A strong Showing from Independent Houses for Booker Longlist


The 2022 Booker Prize longlist has been announced and is notable for its strong showing from independent publishers. It raises questions over whether the conglomerate houses are being as adept as their much smaller rivals at spotting emerging writers for the £50,000 prize.

The full list is as follows:

NoViolet Bulawayo (Zimbabwean) Glory (Chatto & Windus, Vintage, Penguin Random House)
Hernan Diaz (American) Trust (Picador, Pan Macmillan)
Percival Everett (American) The Trees (Influx Press)
Karen Joy Fowler (American) Booth (Serpent’s Tail, Profile Books)
Alan Garner (British) Treacle Walker (4th Estate, HarperCollins)
Shehan Karunatilaka (Sri Lankan) The Seven Moons of Maali
Almeida (Sort of Books)
Claire Keegan (Irish) Small Things Like These (Faber)
Graeme Macrae Burnet (British) Case Study (Saraband)
Audrey Magee (Irish) The Colony (Faber)
Maddie Mortimer (British) Maps of our Spectacular Bodies (Picador, Pan Macmillan)
Leila Mottley (American) Nightcrawling (Bloomsbury Circus, Bloomsbury Publishing)
Selby Wynn Schwartz (American) After Sappho (Galley Beggar Press)
Elizabeth Strout (American) Oh William! (Viking, Penguin General, Penguin Random House)

No book from Booker staples Cape (Penguin Random House),
Hamish Hamilton (also PRH) or Viking (PRH) has been chosen, nor is there any title from any Hachette imprint.

Among new houses featured this year is Influx Press, publisher of The Trees by the American writer Percival Everett (pictured). Based in north London and with a staff of just two, it was founded in 2011 and has a reputation for spotting new talent. The New Statesman observes: “Influx Press is one of the most important small publishing houses in the UK. Their eye for overlooked, interesting writers is unparalleled, and it’s no surprise that so many of the people they take a chance on publishing go on to be so loved. The literary scene in this country would be, in my estimation, dramatically poorer without them.”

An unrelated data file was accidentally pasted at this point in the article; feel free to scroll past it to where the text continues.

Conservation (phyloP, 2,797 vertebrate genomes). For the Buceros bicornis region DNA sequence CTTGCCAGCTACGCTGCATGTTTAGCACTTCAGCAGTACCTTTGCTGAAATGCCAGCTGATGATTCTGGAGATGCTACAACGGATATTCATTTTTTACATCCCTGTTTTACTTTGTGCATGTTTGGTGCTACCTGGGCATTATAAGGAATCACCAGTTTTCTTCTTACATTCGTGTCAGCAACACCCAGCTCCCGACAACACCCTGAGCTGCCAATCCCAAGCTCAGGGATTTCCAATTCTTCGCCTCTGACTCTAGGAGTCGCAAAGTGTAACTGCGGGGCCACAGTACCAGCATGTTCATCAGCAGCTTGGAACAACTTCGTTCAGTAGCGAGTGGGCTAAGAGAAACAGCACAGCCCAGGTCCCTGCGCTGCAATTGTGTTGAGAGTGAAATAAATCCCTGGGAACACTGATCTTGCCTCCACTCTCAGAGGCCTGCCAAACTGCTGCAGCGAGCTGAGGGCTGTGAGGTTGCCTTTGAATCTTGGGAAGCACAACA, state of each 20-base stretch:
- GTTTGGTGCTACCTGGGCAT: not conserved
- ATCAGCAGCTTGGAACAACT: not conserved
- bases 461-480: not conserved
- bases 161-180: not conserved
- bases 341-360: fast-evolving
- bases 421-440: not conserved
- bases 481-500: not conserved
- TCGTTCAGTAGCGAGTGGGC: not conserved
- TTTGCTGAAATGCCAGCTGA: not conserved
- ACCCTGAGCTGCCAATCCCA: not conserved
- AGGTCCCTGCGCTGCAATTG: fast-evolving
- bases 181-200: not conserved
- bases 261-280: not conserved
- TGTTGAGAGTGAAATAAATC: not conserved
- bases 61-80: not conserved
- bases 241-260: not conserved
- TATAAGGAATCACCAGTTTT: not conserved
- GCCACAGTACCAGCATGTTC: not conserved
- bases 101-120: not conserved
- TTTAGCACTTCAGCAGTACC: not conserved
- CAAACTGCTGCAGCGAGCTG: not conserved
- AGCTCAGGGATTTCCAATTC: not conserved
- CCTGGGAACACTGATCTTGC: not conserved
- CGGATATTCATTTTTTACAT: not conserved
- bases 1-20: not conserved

The Booker Prize foundation notes some interesting facts about this year’s longlist:

• The longlist features the youngest and oldest author ever to be longlisted: 20-year-old Leila Mottley and octogenarian Alan Garner, who will celebrate his 88th birthday on the night of the winner ceremony
• At 116 pages, Claire Keegan’s Small Things Like These is the shortest book recognised in the prize’s history – the shortest to win was Offshore by Penelope Fitzgerald (1979) at 132 pages
• Three debut novelists make the list: Maddie Mortimer, Leila Mottley and Selby Wynn Schwartz
• Previously shortlisted authors NoViolet Bulawayo, Karen Joy Fowler and Graeme Macrae Burnet, and previously longlisted Elizabeth Strout are recognised
• Majority published by independent publishers, including first time appearances from Influx Press and Sort of Books

The chair of the judges, Neil MacGregor, former director of the British Museum, said: “All 13 books, of course, reflect — and reflect on — the preoccupations of our planet over the last few years. Unsurprisingly, in the wake of the pandemic, they address how we imagine disease as a living enemy to be fought on a daily basis, questions of racial and gender injustice, and the fragility of the political order. But two larger, and no less topical, themes emerged, both strongly represented in the longlist.

“The first is the extent to which individual lives are shaped and determined by long historical processes. If Tolstoy and Jane Austen can stand as opposite poles of the novel, then it seems that in 2022, Tolstoy is in the ascendant. Whether in Sri Lanka or Ireland, the United States or Zimbabwe, long histories of conflict and injustice are major dynamics of plot. The second is the elusive nature of truth: not in the sense that we live in a post-truth world, but in demonstrating the persistence, energy and scepticism required to get as near as is possible to truth, and so to a proper understanding, whether of one particular person, or of a nation-destroying civil war. The extent to which we can trust the word, spoken or written, is in many of these books the real subject under examination.”

The shortlist will be announced on 6 September and the winner on 17 October.